Let’s say that over 8-10 weeks that athlete works with a combination of primarily tempo, sweet spot and threshold training (perhaps topped off with a small amount of neuromuscular and VO2 max work to ensure no limiting systems) and drives the aerobic threshold power output up by 25 watts. This would be expected to raise all of the other thresholds (pushing it up from the bottom) by a roughly equivalent amounts. The old and new numbers are shown below.
|Aerobic||175 watts||200 watts|
|Tempo||200 watts||225 watts|
|Functional||240 watts||265 watts|
|VO2 Max.||300 watts||325 watts|
|Anaerobic Capacity||330 watts||355 watts|
So initially this athlete can hold 240 watts (working, mind you) for an hour. If the pace requires him to put out say 275 watts up to about 300 watts, he’ll be working near VO2 max. He’ll have 3-8 minutes before he’s blown. If the event is longer than that…..He’ll have even less time to exhaustion at higher power outputs. If the race requires say 330 watts or more, he’ll get maybe 60-90 seconds and that’s all she wrote.
But after training, this has changed. Now the athlete can hold 265 watts for an hour. A pace that might have fatigued him in 8 minutes previously is sustainable. And the same 330 watts that would have shut him down after 60-90 seconds (because it was so anaerobic) is now nearer to VO2 max. He’ll still only have 3-8 minutes there but that’s a lot better than 60-90 seconds. But all of this translates to improved performance at pretty much all levels by pushing things up from the bottom. Improving performance at the ‘slow’ end ends up pushing everything up to some degree.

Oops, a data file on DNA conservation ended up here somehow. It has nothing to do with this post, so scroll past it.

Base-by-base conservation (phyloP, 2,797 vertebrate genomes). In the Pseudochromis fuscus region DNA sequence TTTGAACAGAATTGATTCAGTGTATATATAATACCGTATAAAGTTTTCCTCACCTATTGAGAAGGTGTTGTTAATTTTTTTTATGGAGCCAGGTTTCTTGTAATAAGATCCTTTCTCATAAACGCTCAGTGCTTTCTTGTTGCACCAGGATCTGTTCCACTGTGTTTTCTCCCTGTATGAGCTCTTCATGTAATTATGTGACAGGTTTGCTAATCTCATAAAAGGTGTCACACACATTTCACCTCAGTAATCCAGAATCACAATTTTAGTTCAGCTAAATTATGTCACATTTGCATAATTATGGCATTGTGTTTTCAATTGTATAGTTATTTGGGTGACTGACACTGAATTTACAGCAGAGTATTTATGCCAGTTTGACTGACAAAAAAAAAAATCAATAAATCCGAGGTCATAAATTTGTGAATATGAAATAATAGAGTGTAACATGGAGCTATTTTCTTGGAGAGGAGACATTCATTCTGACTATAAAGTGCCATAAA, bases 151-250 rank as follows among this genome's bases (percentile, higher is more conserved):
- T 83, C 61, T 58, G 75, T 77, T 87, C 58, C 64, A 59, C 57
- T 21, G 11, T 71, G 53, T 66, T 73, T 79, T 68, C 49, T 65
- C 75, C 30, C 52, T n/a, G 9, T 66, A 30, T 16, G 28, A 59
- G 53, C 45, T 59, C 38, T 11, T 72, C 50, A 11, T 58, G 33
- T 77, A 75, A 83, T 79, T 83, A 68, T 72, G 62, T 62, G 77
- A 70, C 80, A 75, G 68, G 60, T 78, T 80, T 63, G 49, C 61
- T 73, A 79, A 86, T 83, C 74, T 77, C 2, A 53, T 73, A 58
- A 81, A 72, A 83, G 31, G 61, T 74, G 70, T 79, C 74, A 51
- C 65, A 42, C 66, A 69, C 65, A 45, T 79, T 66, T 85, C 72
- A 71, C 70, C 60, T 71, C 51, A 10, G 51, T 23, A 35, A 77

Of course, driving up the functional threshold and/or VO2 max wattages will probably take some specific training at those intensities which is why all endurance athletes do some of it. You can think of the increase with the other methods as providing the potential for an increase with the specific higher intensity training causing it to occur. Basically, the high volume, predominantly aerobic training improves the performance potential while the specific high-intensity work realizes it.
The same would hold for running and this is sort of ultimately the goal of all running systems: to increase the speed that can be handled through purely aerobic metabolism. Not only does this improve performance over just about any distance beyond 2 minutes, it means that even higher speeds can be handled by going anaerobic. The same basic concept holds for other endurance sports as well, by gradually increasing the speed/power output that can be handled with purely aerobic metabolism you push up all other levels of performance (especially if proper amounts of high intensity work for those systems are done).